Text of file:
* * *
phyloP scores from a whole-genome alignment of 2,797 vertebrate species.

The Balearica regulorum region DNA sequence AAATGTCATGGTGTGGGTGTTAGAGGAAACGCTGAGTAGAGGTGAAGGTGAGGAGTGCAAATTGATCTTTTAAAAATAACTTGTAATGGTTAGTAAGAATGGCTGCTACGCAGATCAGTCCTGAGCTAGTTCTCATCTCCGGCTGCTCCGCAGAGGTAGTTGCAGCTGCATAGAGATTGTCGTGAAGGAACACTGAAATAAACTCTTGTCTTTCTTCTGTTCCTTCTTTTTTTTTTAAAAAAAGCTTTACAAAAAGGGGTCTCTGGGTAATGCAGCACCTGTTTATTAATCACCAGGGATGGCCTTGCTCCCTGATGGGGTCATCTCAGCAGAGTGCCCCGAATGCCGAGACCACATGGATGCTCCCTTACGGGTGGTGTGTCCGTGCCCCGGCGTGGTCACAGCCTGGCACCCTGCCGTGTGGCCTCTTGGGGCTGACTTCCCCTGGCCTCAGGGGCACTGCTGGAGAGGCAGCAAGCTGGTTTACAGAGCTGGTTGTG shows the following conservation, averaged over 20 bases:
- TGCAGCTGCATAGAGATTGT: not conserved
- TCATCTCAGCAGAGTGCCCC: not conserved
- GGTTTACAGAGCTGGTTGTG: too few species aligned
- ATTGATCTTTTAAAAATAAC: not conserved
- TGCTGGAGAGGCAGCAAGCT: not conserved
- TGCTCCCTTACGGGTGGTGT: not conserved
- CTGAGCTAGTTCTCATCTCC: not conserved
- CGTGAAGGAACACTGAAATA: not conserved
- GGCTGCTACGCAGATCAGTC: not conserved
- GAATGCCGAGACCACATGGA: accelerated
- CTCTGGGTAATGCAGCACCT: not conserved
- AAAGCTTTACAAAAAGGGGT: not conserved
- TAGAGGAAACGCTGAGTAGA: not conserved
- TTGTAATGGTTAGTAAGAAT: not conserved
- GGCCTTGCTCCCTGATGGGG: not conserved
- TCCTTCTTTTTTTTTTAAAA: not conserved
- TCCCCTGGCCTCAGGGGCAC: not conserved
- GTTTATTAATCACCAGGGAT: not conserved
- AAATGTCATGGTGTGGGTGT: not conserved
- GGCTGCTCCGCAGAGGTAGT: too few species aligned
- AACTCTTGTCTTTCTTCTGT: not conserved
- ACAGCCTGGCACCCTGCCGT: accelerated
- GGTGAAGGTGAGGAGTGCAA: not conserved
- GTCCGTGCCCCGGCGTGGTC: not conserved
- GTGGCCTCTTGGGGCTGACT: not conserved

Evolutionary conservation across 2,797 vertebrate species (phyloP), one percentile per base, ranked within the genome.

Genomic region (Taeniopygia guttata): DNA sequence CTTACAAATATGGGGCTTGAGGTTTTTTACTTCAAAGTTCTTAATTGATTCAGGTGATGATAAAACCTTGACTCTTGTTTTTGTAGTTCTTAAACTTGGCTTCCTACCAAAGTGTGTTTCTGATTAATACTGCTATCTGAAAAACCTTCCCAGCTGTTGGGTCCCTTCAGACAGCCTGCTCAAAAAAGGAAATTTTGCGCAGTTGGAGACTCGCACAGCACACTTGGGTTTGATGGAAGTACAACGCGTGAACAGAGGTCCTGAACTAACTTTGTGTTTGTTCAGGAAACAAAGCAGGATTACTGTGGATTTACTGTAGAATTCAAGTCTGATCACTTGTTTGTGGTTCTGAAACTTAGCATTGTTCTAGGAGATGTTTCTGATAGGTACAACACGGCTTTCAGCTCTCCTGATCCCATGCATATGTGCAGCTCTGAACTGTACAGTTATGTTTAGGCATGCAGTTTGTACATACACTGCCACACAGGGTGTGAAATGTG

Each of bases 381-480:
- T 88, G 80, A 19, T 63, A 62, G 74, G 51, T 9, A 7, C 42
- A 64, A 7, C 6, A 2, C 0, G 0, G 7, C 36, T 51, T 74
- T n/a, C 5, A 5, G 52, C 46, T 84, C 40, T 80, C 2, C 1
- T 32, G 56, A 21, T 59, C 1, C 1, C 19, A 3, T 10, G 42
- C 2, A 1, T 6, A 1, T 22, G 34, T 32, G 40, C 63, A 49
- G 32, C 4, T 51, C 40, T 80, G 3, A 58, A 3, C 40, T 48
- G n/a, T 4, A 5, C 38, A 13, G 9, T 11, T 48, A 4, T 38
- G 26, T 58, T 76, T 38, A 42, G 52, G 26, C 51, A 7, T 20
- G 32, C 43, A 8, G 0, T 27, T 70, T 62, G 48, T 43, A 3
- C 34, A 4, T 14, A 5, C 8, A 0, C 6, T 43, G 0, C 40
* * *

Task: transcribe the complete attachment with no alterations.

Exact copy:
phyloP scores from a whole-genome alignment of 2,797 vertebrate species.

The Balearica regulorum region DNA sequence AAATGTCATGGTGTGGGTGTTAGAGGAAACGCTGAGTAGAGGTGAAGGTGAGGAGTGCAAATTGATCTTTTAAAAATAACTTGTAATGGTTAGTAAGAATGGCTGCTACGCAGATCAGTCCTGAGCTAGTTCTCATCTCCGGCTGCTCCGCAGAGGTAGTTGCAGCTGCATAGAGATTGTCGTGAAGGAACACTGAAATAAACTCTTGTCTTTCTTCTGTTCCTTCTTTTTTTTTTAAAAAAAGCTTTACAAAAAGGGGTCTCTGGGTAATGCAGCACCTGTTTATTAATCACCAGGGATGGCCTTGCTCCCTGATGGGGTCATCTCAGCAGAGTGCCCCGAATGCCGAGACCACATGGATGCTCCCTTACGGGTGGTGTGTCCGTGCCCCGGCGTGGTCACAGCCTGGCACCCTGCCGTGTGGCCTCTTGGGGCTGACTTCCCCTGGCCTCAGGGGCACTGCTGGAGAGGCAGCAAGCTGGTTTACAGAGCTGGTTGTG shows the following conservation, averaged over 20 bases:
- TGCAGCTGCATAGAGATTGT: not conserved
- TCATCTCAGCAGAGTGCCCC: not conserved
- GGTTTACAGAGCTGGTTGTG: too few species aligned
- ATTGATCTTTTAAAAATAAC: not conserved
- TGCTGGAGAGGCAGCAAGCT: not conserved
- TGCTCCCTTACGGGTGGTGT: not conserved
- CTGAGCTAGTTCTCATCTCC: not conserved
- CGTGAAGGAACACTGAAATA: not conserved
- GGCTGCTACGCAGATCAGTC: not conserved
- GAATGCCGAGACCACATGGA: accelerated
- CTCTGGGTAATGCAGCACCT: not conserved
- AAAGCTTTACAAAAAGGGGT: not conserved
- TAGAGGAAACGCTGAGTAGA: not conserved
- TTGTAATGGTTAGTAAGAAT: not conserved
- GGCCTTGCTCCCTGATGGGG: not conserved
- TCCTTCTTTTTTTTTTAAAA: not conserved
- TCCCCTGGCCTCAGGGGCAC: not conserved
- GTTTATTAATCACCAGGGAT: not conserved
- AAATGTCATGGTGTGGGTGT: not conserved
- GGCTGCTCCGCAGAGGTAGT: too few species aligned
- AACTCTTGTCTTTCTTCTGT: not conserved
- ACAGCCTGGCACCCTGCCGT: accelerated
- GGTGAAGGTGAGGAGTGCAA: not conserved
- GTCCGTGCCCCGGCGTGGTC: not conserved
- GTGGCCTCTTGGGGCTGACT: not conserved

Evolutionary conservation across 2,797 vertebrate species (phyloP), one percentile per base, ranked within the genome.

Genomic region (Taeniopygia guttata): DNA sequence CTTACAAATATGGGGCTTGAGGTTTTTTACTTCAAAGTTCTTAATTGATTCAGGTGATGATAAAACCTTGACTCTTGTTTTTGTAGTTCTTAAACTTGGCTTCCTACCAAAGTGTGTTTCTGATTAATACTGCTATCTGAAAAACCTTCCCAGCTGTTGGGTCCCTTCAGACAGCCTGCTCAAAAAAGGAAATTTTGCGCAGTTGGAGACTCGCACAGCACACTTGGGTTTGATGGAAGTACAACGCGTGAACAGAGGTCCTGAACTAACTTTGTGTTTGTTCAGGAAACAAAGCAGGATTACTGTGGATTTACTGTAGAATTCAAGTCTGATCACTTGTTTGTGGTTCTGAAACTTAGCATTGTTCTAGGAGATGTTTCTGATAGGTACAACACGGCTTTCAGCTCTCCTGATCCCATGCATATGTGCAGCTCTGAACTGTACAGTTATGTTTAGGCATGCAGTTTGTACATACACTGCCACACAGGGTGTGAAATGTG

Each of bases 381-480:
- T 88, G 80, A 19, T 63, A 62, G 74, G 51, T 9, A 7, C 42
- A 64, A 7, C 6, A 2, C 0, G 0, G 7, C 36, T 51, T 74
- T n/a, C 5, A 5, G 52, C 46, T 84, C 40, T 80, C 2, C 1
- T 32, G 56, A 21, T 59, C 1, C 1, C 19, A 3, T 10, G 42
- C 2, A 1, T 6, A 1, T 22, G 34, T 32, G 40, C 63, A 49
- G 32, C 4, T 51, C 40, T 80, G 3, A 58, A 3, C 40, T 48
- G n/a, T 4, A 5, C 38, A 13, G 9, T 11, T 48, A 4, T 38
- G 26, T 58, T 76, T 38, A 42, G 52, G 26, C 51, A 7, T 20
- G 32, C 43, A 8, G 0, T 27, T 70, T 62, G 48, T 43, A 3
- C 34, A 4, T 14, A 5, C 8, A 0, C 6, T 43, G 0, C 40